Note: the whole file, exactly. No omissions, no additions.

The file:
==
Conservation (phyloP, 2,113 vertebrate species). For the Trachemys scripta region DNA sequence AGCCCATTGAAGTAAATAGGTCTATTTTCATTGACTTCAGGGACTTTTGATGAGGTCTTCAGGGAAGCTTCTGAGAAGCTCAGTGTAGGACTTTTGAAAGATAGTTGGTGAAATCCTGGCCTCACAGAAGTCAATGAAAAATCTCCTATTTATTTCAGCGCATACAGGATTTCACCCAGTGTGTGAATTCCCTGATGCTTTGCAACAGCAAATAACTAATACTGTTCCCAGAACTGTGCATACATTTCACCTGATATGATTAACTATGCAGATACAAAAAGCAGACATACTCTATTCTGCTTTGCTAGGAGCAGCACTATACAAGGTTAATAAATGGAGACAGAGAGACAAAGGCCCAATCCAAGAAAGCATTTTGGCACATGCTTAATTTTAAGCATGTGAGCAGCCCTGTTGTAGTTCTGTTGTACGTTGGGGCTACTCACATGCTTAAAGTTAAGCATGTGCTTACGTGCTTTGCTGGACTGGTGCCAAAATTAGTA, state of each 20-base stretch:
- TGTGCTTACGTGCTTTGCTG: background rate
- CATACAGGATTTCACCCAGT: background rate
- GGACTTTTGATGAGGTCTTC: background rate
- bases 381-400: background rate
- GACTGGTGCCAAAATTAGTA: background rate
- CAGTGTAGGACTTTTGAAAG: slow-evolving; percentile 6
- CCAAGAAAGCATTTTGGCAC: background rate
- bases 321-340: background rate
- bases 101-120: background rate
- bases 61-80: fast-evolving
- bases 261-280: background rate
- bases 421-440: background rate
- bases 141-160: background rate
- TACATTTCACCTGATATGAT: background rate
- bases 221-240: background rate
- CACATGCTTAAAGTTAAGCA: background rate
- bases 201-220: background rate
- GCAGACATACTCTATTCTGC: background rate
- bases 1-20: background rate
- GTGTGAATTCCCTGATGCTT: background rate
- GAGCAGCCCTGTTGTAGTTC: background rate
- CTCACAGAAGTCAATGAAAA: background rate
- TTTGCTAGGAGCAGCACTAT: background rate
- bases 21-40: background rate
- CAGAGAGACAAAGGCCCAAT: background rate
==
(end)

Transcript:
Conservation (phyloP, 2,113 vertebrate species). For the Trachemys scripta region DNA sequence AGCCCATTGAAGTAAATAGGTCTATTTTCATTGACTTCAGGGACTTTTGATGAGGTCTTCAGGGAAGCTTCTGAGAAGCTCAGTGTAGGACTTTTGAAAGATAGTTGGTGAAATCCTGGCCTCACAGAAGTCAATGAAAAATCTCCTATTTATTTCAGCGCATACAGGATTTCACCCAGTGTGTGAATTCCCTGATGCTTTGCAACAGCAAATAACTAATACTGTTCCCAGAACTGTGCATACATTTCACCTGATATGATTAACTATGCAGATACAAAAAGCAGACATACTCTATTCTGCTTTGCTAGGAGCAGCACTATACAAGGTTAATAAATGGAGACAGAGAGACAAAGGCCCAATCCAAGAAAGCATTTTGGCACATGCTTAATTTTAAGCATGTGAGCAGCCCTGTTGTAGTTCTGTTGTACGTTGGGGCTACTCACATGCTTAAAGTTAAGCATGTGCTTACGTGCTTTGCTGGACTGGTGCCAAAATTAGTA, state of each 20-base stretch:
- TGTGCTTACGTGCTTTGCTG: background rate
- CATACAGGATTTCACCCAGT: background rate
- GGACTTTTGATGAGGTCTTC: background rate
- bases 381-400: background rate
- GACTGGTGCCAAAATTAGTA: background rate
- CAGTGTAGGACTTTTGAAAG: slow-evolving; percentile 6
- CCAAGAAAGCATTTTGGCAC: background rate
- bases 321-340: background rate
- bases 101-120: background rate
- bases 61-80: fast-evolving
- bases 261-280: background rate
- bases 421-440: background rate
- bases 141-160: background rate
- TACATTTCACCTGATATGAT: background rate
- bases 221-240: background rate
- CACATGCTTAAAGTTAAGCA: background rate
- bases 201-220: background rate
- GCAGACATACTCTATTCTGC: background rate
- bases 1-20: background rate
- GTGTGAATTCCCTGATGCTT: background rate
- GAGCAGCCCTGTTGTAGTTC: background rate
- CTCACAGAAGTCAATGAAAA: background rate
- TTTGCTAGGAGCAGCACTAT: background rate
- bases 21-40: background rate
- CAGAGAGACAAAGGCCCAAT: background rate